Drought may dim NoDak sharptail prospects, but birds found will be in bunches
By Anthony Hauck
Following a banner sharp-tailed grouse season in 2020, the drought of 2021 and its effects have nicked away at prairie grouse populations heading into fall, where the next campaign opens Saturday, September 11.
In what may be the coming season’s tired, drought-stricken refrain, these native upland prizes can still be had – and may even be plentiful in pockets – but those discoveries will require more in the way of digital research, scouting and boot leather.
Last year, 19,971 grouse hunters bagged 86,965 sharptails, numbers padded by a healthy population of birds plus the Covid-19 outdoor recreation boom.
Busts inevitably follow such booms, the question is always how soon. Too soon, in this case.
“It’s going to be a tougher season”, says Rachel Bush, Pheasants Forever’s State Coordinator and Ag Program Manager in North Dakota. “Cover has become pretty limited, with what’s out there having been grazed hard or hayed.”
Jesse Kolar, Upland Game Management Supervisor with the state’s Department of Game and Fish, said these drought reactions, more than the drought itself, rule out chances for a successful, widespread late-summer hatch.
“It’s warm and dry, which is exactly what you want to keep chicks alive. And we have abundant insects,” Kolar said, “But grouse relying on those second and third nesting attempts in July and August are losing nests to cattle and haying. And ultimately, if hens don’t get enough moisture, they just stop laying eggs.”
Kolar is a conservationist and therefore an optimist, so he is able to poke holes of light through what could be a real gloomy grouse outlook.
First, Kolar is encouraged by the insect production, a major difference when comparing this drought to its predecessor in 2017, because those bugs offer broods their lifeline.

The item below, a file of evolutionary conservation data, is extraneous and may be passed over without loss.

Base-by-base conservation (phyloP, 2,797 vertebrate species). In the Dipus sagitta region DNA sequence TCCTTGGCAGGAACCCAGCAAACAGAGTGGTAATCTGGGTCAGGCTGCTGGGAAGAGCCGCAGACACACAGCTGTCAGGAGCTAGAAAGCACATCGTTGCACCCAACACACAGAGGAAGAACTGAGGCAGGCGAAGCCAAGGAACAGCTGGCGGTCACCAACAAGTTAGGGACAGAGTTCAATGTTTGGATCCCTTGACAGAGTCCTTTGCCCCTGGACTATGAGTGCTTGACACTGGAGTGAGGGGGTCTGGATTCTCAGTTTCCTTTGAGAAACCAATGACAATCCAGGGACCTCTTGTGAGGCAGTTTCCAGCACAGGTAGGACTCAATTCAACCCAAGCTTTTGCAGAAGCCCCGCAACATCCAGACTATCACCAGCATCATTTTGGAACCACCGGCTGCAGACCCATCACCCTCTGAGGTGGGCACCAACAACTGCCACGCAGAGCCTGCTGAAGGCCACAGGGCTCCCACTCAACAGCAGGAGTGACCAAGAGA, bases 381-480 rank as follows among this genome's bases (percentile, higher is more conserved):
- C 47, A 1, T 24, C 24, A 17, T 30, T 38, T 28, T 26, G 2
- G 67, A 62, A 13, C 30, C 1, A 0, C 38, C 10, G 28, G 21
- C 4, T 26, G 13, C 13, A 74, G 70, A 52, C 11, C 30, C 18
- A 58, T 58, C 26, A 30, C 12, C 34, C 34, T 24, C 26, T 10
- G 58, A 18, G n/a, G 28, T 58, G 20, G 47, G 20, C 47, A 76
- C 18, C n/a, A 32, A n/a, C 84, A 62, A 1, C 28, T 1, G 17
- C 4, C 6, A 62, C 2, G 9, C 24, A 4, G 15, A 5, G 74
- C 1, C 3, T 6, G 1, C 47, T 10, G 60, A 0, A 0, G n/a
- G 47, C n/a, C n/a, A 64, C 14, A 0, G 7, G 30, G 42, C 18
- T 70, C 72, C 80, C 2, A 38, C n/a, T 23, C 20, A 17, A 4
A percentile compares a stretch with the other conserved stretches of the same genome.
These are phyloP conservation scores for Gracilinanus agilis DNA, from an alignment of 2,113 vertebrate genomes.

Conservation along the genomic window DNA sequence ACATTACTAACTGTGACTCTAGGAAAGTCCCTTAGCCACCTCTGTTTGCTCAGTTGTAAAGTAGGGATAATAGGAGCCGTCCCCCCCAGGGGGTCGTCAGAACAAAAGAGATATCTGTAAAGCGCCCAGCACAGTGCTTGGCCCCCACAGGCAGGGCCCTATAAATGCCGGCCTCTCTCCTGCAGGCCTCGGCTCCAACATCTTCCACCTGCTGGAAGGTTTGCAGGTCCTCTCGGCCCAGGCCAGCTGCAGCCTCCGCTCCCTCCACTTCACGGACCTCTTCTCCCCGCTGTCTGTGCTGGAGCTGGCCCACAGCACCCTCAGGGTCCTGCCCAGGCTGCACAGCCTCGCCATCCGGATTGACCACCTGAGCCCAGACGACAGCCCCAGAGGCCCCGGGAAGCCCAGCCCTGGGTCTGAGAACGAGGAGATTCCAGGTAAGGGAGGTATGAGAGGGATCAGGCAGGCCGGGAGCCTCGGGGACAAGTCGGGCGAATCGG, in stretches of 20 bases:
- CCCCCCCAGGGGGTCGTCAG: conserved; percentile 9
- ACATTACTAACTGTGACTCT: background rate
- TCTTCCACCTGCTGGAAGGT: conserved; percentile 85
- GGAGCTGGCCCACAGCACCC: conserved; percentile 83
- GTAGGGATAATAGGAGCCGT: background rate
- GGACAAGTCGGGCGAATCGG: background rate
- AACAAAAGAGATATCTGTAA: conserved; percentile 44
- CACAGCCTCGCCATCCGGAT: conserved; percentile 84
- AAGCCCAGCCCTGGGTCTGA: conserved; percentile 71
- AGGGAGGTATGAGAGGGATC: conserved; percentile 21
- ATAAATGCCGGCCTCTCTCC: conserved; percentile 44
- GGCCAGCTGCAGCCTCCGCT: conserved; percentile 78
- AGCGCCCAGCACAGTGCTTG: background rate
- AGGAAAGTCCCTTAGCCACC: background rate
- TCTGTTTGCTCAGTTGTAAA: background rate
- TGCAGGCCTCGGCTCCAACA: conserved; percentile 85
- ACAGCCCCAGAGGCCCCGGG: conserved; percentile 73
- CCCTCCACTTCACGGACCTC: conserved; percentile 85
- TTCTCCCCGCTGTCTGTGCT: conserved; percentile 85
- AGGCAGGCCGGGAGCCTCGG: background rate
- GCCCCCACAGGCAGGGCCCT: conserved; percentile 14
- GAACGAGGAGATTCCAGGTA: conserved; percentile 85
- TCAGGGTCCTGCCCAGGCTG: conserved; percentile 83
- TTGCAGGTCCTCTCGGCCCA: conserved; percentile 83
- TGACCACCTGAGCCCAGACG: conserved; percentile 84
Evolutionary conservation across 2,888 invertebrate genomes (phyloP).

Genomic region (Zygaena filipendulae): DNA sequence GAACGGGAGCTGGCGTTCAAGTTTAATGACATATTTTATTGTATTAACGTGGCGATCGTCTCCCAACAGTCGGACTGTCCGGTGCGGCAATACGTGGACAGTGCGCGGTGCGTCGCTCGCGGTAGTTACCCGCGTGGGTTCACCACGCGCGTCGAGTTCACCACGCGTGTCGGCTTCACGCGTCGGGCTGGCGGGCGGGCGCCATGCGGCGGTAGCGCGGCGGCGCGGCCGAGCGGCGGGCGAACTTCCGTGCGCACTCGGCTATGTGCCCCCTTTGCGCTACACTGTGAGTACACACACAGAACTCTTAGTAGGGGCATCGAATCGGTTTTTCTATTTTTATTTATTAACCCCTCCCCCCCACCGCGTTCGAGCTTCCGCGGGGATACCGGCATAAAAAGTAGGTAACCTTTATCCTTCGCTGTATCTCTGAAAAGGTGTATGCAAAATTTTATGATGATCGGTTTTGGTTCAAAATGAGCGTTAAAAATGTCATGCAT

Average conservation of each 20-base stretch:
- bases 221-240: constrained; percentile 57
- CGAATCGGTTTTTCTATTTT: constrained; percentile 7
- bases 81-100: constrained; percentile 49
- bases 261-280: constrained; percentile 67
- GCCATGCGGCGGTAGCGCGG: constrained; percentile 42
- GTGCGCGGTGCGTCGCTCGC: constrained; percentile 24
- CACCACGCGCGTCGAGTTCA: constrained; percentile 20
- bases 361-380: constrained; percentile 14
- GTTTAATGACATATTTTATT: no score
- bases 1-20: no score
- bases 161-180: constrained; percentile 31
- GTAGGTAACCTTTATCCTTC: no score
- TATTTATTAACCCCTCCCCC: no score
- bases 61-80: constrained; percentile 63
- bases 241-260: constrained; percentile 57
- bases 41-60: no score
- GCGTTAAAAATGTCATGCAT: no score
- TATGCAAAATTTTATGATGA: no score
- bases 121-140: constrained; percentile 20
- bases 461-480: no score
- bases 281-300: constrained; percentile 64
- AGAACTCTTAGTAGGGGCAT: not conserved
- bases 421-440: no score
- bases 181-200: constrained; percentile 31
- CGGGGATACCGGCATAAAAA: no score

Second, though he knows the results from the annual roadside brood survey, due out in early September, will undoutbedly be lower than last year, he says survey conditions are designed for wet, humid mornings, and such days were nonexistent during this year’s count. Because grouse rely on shrub habitat, he says it’s also quite possible the birds are keyed in on those areas, and would therefore not likely be counted.
And third, the drought’s deficit is not equal. Kolar says the sky’s spigot was kinder to some areas more than others, including Dickinson, where he’s located.
Kolar says hunters who find the locations where rains filled gauges a bit more, where more hoppers hopped, and where there’s shrubby cover will find better bird numbers: “They’ll be bunched up in what limited cover remains, and the people that find those spots could find some fast action.”
Emily Spolyar is Precision Ag and Conservation Specialist with Pheasants Forever in western North Dakota, and says scouting at the Little Missouri National Grasslands – the largest grassland in the country – bears this out. “It’s a night and day difference between the areas that got a bit of moisture and the areas that did not. I’ve seen big, healthy broods in areas where there’s been a bit of moisture.”
The biologists urge hunters to check drought and precipitation maps, notably the U.S. Drought Monitor, in advance of their trips. The sharptail country standout in this initial view is the oval area from Killdeer down to Hettinger. It’s still in drought, just not as bad as elsewhere.
Until precipitation or winter arrives, hunters in North Dakota must also be aware of wildfire risk and possible restrictions, which could include no travel beyond primary roads. This safety measure, while inconvenient, may further dwindle the ranks of uplanders willing to, in an already grind of a year, wear through even more boot leather. If you’re willing to walk two-tracks, more for you.
Sharptailers, as much as any other hunter in North Dakota, have long taken advantage of North Dakota’s rule that allowed hunting on unposted lands. That rule hasn’t changed, but what has is landowners can now electronically post their properties in lieu of, or in addition to, traditional physical posting. Translation: lands can be posted physically, digitally, or both. Check out North Dakota’s app online to see electronically posted lands.
North Dakota’s sharp-tailed grouse season, along with the season for Hungarian partridge, opens Saturday, September 11, and continues through Sunday, January 2.
Anthony Hauck wears out two soles’ worth of boot leather each fall chasing sharptails.